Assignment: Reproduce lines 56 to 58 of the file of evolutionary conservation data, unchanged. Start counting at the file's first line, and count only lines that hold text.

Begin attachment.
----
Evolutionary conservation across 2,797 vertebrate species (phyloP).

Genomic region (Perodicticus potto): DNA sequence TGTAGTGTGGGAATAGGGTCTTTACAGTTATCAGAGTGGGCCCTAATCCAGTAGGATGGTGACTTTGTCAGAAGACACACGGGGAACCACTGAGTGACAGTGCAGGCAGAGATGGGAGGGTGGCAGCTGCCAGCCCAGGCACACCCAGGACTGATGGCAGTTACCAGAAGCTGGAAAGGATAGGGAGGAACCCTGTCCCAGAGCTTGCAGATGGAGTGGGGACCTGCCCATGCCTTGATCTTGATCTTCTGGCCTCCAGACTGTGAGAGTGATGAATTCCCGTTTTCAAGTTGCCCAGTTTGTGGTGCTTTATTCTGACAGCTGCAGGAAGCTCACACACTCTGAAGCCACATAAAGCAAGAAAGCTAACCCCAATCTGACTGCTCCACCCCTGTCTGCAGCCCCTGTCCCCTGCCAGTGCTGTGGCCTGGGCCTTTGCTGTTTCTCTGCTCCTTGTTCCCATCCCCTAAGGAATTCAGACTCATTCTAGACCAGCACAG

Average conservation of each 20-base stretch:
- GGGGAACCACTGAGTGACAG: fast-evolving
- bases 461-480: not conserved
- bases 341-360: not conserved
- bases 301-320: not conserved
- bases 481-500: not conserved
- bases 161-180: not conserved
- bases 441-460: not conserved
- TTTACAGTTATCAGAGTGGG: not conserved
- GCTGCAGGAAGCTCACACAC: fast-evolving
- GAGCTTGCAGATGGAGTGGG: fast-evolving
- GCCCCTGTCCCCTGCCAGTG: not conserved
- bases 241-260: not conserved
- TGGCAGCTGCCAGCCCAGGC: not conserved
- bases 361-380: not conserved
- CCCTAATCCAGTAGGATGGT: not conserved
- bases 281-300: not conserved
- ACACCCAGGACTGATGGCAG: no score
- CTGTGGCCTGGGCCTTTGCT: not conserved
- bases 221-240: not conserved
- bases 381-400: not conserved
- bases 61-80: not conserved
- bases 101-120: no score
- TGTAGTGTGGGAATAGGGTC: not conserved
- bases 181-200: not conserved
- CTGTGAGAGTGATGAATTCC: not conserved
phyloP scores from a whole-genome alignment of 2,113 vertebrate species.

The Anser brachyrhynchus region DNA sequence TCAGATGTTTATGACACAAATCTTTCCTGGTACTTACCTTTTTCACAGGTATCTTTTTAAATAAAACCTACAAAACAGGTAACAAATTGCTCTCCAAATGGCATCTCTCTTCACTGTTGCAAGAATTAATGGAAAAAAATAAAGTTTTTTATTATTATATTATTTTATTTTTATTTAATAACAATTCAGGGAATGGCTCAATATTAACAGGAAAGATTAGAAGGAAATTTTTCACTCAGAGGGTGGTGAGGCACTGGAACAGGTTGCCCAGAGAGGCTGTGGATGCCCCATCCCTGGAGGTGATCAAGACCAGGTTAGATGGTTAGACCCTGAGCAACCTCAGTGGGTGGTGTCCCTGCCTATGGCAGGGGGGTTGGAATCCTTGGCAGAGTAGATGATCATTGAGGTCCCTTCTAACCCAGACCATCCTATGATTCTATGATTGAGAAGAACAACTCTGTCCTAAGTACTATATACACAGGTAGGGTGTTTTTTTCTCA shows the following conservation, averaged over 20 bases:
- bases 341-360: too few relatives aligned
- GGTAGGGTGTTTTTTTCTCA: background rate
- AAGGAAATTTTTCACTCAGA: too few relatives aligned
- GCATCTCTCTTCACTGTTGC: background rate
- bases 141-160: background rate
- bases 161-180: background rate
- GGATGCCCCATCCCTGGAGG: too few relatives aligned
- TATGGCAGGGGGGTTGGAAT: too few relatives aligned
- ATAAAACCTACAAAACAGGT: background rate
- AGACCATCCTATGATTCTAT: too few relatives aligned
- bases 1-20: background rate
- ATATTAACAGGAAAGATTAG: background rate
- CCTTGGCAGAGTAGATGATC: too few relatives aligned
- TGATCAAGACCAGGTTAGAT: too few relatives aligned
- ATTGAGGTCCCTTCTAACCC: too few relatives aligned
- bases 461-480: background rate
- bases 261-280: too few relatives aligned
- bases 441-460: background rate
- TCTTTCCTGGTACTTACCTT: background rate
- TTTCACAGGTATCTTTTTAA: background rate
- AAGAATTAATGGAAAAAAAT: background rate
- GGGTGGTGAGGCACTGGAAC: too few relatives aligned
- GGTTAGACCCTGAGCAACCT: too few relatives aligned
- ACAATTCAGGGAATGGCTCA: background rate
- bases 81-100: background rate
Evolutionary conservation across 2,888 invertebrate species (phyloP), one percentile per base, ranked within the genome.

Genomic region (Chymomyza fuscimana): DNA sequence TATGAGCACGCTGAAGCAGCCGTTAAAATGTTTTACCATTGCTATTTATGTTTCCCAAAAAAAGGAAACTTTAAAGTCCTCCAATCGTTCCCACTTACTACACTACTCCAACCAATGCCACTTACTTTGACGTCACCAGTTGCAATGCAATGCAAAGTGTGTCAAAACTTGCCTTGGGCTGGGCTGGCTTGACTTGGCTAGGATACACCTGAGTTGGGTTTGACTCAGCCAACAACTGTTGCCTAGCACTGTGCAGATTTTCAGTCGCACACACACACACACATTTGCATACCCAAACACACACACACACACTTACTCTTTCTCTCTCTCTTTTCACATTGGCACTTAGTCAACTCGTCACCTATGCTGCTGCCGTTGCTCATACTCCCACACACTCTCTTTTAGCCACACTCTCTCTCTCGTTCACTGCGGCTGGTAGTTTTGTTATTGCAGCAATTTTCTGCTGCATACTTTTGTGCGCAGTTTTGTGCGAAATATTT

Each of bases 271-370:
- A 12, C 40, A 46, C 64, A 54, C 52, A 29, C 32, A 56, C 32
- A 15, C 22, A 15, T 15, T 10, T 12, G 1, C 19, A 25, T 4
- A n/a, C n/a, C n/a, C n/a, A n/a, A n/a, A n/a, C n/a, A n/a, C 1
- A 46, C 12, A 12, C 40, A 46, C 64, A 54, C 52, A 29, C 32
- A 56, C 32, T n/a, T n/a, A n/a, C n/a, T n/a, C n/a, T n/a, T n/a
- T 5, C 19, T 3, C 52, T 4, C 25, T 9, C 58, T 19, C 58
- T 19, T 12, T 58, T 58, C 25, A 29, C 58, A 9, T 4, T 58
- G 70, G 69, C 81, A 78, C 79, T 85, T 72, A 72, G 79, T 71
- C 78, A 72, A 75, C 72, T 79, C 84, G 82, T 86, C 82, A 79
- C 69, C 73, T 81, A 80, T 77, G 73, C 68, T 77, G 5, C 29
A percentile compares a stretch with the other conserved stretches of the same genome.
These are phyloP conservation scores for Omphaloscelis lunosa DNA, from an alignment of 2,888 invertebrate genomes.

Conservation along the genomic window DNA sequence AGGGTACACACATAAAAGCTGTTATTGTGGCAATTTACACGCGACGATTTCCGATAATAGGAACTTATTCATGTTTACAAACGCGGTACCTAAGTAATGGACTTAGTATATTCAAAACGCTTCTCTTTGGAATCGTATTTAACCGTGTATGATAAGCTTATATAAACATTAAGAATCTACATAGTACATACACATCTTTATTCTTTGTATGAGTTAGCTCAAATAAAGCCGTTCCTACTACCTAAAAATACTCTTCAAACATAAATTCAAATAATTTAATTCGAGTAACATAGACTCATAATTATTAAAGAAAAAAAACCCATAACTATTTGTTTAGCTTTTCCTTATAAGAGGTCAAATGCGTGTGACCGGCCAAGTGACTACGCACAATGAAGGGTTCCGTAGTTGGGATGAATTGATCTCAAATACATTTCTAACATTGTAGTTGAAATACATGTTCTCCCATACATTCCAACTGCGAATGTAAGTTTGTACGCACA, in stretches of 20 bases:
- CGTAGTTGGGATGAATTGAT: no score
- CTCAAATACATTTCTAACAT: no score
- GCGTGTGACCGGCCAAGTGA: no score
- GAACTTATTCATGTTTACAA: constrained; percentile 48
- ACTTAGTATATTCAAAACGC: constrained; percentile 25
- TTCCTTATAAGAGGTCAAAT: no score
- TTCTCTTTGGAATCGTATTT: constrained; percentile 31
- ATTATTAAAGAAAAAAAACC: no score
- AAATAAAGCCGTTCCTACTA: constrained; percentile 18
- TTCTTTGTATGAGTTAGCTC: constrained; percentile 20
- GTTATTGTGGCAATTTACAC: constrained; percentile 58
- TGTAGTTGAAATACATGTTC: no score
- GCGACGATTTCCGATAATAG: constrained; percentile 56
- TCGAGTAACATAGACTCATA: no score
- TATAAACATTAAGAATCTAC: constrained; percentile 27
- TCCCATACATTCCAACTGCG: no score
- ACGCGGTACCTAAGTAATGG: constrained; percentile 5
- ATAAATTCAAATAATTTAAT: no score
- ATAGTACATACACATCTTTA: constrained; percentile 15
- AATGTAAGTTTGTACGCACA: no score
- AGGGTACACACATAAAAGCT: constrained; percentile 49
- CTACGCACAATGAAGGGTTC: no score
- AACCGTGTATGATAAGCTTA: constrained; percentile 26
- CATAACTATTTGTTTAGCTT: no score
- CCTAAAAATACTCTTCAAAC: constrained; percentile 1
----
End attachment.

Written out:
Evolutionary conservation across 2,888 invertebrate species (phyloP), one percentile per base, ranked within the genome.

Genomic region (Chymomyza fuscimana): DNA sequence TATGAGCACGCTGAAGCAGCCGTTAAAATGTTTTACCATTGCTATTTATGTTTCCCAAAAAAAGGAAACTTTAAAGTCCTCCAATCGTTCCCACTTACTACACTACTCCAACCAATGCCACTTACTTTGACGTCACCAGTTGCAATGCAATGCAAAGTGTGTCAAAACTTGCCTTGGGCTGGGCTGGCTTGACTTGGCTAGGATACACCTGAGTTGGGTTTGACTCAGCCAACAACTGTTGCCTAGCACTGTGCAGATTTTCAGTCGCACACACACACACACATTTGCATACCCAAACACACACACACACACTTACTCTTTCTCTCTCTCTTTTCACATTGGCACTTAGTCAACTCGTCACCTATGCTGCTGCCGTTGCTCATACTCCCACACACTCTCTTTTAGCCACACTCTCTCTCTCGTTCACTGCGGCTGGTAGTTTTGTTATTGCAGCAATTTTCTGCTGCATACTTTTGTGCGCAGTTTTGTGCGAAATATTT

Each of bases 271-370: